New effort started to reduce traffic jams around Seacoast
The Cooperative Alliance for Seacoast Transportation (COAST ), which is based in Dover, recently hired Anne Rugg to coordinate a Transportation Management Association (TMA), which will use state and federal funds to bring officials and businesses together to identify needs and solutions to reduce commuting hassles.
“Everywhere you go, there’s traffic,” Rugg said.
Rugg said the program will receive $402,000 each year for the next three years from the U.S. Department of Transportation, with matching funds from the New Hampshire Turnpike Authority. She added they haven’t created a sustainability plan, but could rely on “some revenue from membership dues.”
To help, Rugg enlisted several members of the COAST board — including Scott Bogle, senior transportation manager for Rockingham Regional Planning Commission; Cynthia Copeland, executive director of the Strafford Regional Planning Commission; and Juliet Walker, transportation planner in Portsmouth.
Rugg said the group wants to analyze traffic patterns by assessing where area commuters and visitors come from, where they are going and what motivates them.
Rugg said she’s starting to reach out to employers in the region to talk about transportation issues and commuting options. She added she also plans to talk to communities to get links to commuting options — like COAST and ride share programs — on local websites
Both Bogle and Walker said the new program picks up from the remains of the Greater Seacoast Transportation Management Association, which was established in 2003 and worked on similar issues for several years until its funding stopped.
“This is to look broadly at the region,” Walker said, adding individual communities will benefit from the exchange of ideas.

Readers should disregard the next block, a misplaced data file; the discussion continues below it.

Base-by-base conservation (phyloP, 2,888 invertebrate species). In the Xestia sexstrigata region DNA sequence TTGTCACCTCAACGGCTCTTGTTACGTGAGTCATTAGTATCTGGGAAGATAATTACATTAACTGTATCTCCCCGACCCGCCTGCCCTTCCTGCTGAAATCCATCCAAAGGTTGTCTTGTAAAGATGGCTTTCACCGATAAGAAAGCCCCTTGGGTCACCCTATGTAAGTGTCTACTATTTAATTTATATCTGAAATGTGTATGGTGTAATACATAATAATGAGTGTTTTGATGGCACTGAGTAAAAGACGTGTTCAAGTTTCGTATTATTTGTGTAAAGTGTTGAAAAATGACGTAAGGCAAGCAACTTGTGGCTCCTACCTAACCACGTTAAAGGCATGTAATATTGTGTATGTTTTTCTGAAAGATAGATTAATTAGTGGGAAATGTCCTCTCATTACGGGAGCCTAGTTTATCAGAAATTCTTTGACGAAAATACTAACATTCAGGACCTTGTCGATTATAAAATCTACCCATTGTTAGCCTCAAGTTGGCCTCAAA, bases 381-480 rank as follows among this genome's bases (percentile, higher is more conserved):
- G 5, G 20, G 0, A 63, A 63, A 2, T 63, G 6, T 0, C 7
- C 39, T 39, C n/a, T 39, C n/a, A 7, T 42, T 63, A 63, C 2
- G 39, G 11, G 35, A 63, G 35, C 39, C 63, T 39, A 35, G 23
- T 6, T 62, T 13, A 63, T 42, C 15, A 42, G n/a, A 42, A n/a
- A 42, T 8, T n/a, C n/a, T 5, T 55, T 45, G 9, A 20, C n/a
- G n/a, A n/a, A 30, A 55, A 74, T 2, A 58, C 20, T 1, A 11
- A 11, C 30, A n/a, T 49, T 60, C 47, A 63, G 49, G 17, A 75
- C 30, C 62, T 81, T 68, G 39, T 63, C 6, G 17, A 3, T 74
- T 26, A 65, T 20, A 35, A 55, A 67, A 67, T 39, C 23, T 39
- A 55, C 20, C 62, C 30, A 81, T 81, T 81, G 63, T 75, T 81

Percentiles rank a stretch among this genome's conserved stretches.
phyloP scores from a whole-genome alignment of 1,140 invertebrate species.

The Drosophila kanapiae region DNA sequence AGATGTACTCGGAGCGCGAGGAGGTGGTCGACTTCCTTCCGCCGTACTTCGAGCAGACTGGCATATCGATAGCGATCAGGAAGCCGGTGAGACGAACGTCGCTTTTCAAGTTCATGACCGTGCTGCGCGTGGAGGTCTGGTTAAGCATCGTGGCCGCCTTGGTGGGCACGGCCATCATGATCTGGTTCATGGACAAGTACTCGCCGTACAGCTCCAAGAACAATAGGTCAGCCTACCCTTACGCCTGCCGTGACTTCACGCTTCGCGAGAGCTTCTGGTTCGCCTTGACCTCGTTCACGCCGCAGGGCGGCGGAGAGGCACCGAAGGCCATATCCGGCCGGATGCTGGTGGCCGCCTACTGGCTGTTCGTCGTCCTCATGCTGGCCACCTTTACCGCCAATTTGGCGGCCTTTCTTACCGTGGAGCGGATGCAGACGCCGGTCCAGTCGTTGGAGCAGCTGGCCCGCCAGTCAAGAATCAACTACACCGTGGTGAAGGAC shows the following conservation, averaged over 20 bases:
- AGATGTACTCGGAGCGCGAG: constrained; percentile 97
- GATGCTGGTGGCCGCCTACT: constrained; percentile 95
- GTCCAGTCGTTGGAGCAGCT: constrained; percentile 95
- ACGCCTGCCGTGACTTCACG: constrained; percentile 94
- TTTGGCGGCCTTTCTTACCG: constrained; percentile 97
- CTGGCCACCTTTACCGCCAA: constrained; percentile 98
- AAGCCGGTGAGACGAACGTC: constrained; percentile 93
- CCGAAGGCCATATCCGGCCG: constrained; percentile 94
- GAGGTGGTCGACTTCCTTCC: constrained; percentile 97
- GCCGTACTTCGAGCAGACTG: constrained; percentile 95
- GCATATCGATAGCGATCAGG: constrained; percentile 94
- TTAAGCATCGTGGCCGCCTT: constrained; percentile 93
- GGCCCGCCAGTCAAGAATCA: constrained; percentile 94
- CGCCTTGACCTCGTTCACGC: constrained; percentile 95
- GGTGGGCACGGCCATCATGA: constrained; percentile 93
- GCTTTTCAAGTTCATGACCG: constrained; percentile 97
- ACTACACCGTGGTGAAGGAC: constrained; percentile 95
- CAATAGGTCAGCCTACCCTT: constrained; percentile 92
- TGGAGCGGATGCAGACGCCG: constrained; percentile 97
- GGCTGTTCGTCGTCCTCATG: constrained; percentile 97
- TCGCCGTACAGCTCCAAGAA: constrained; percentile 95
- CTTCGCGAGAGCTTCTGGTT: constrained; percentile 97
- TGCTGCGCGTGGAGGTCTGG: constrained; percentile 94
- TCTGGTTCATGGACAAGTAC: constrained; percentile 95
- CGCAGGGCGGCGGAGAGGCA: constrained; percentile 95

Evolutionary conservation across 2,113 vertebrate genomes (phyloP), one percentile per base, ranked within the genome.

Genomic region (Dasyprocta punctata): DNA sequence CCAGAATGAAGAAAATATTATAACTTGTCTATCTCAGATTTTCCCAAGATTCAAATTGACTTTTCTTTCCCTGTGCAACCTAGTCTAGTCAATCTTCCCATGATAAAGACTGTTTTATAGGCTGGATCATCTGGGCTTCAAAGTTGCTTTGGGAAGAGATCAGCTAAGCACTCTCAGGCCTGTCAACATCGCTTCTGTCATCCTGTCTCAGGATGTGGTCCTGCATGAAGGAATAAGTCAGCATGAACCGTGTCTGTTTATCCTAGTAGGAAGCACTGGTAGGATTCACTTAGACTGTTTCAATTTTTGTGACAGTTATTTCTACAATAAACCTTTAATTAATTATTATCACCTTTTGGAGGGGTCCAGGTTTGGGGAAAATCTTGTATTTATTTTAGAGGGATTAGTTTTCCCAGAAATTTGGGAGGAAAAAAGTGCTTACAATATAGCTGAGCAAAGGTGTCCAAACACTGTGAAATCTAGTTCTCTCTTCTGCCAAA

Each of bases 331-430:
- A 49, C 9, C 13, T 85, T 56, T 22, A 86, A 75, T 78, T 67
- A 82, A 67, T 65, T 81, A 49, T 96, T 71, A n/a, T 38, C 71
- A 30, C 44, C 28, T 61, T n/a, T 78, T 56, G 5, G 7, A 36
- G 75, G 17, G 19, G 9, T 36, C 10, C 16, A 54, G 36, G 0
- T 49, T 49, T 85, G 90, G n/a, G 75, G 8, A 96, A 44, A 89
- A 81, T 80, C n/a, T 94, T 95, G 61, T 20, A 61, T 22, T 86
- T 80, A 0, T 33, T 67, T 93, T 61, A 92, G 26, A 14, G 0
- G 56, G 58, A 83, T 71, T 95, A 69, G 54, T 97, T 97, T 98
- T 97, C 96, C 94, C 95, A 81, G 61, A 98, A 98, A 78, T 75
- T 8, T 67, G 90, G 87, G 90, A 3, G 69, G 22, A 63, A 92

As a result of the widespread workforce, Bogle said officials at the Portsmouth Naval Shipyard instituted the Clipper Connect program, which established bus routes to bring in employees from around the area.
READER COMMENTS: 0
- Obama's indecision: In NH, only Ayotte urges action - 29
- Concealed controversy: Our 'Mother, may I' gun policy - 22
- Innis in the 1st: A strong choice for Congress - 10
- Obama waits: A terror threat grows - 41
- For U.S. Senate, Scott Brown best NH candidate come November - 68
- Race and policing: America has a problem - 0
- Strength in faith: Gaining it from Jim Foley's family - 0
- Playing chicken: Treating voters like idiots - 0
- Perry’s indictment: An abuse of the legal system - 24
READER COMMENTS: 0
- NH Motor Speedway to again host two Sprint Cup Series weekends in 2015 - 0
- St. Anselm football players practice ini August heat - 0
- White, Glenn lift Fisher Cats over Harrisburg, 6-4 - 0
- KSC field hockey first in coaches poll - 0
- New England Patriots guard Mankins traded to Tampa for TE Wright - 0
- NH Fisher Cat Lee still striving for making it to the major leagues - 0
- Former city restaurateur gets jail sentence for sex assault - 0
- Former high school art teacher gets suspended sentence in drug case - 0
- New Manchester school district standards to give teachers more leeway - 0
Backyard boulder kills Raymond homeowner
Market Basket: 'So close, yet so far'
KSC field hockey first in coaches poll
Reports: Market Basket doomsday plan would shutter 61 of 71 stores if deal not struck soon
GOP for legal pot? Hemignway's high help
Ohio's Rob Portman: GOP can win back Senate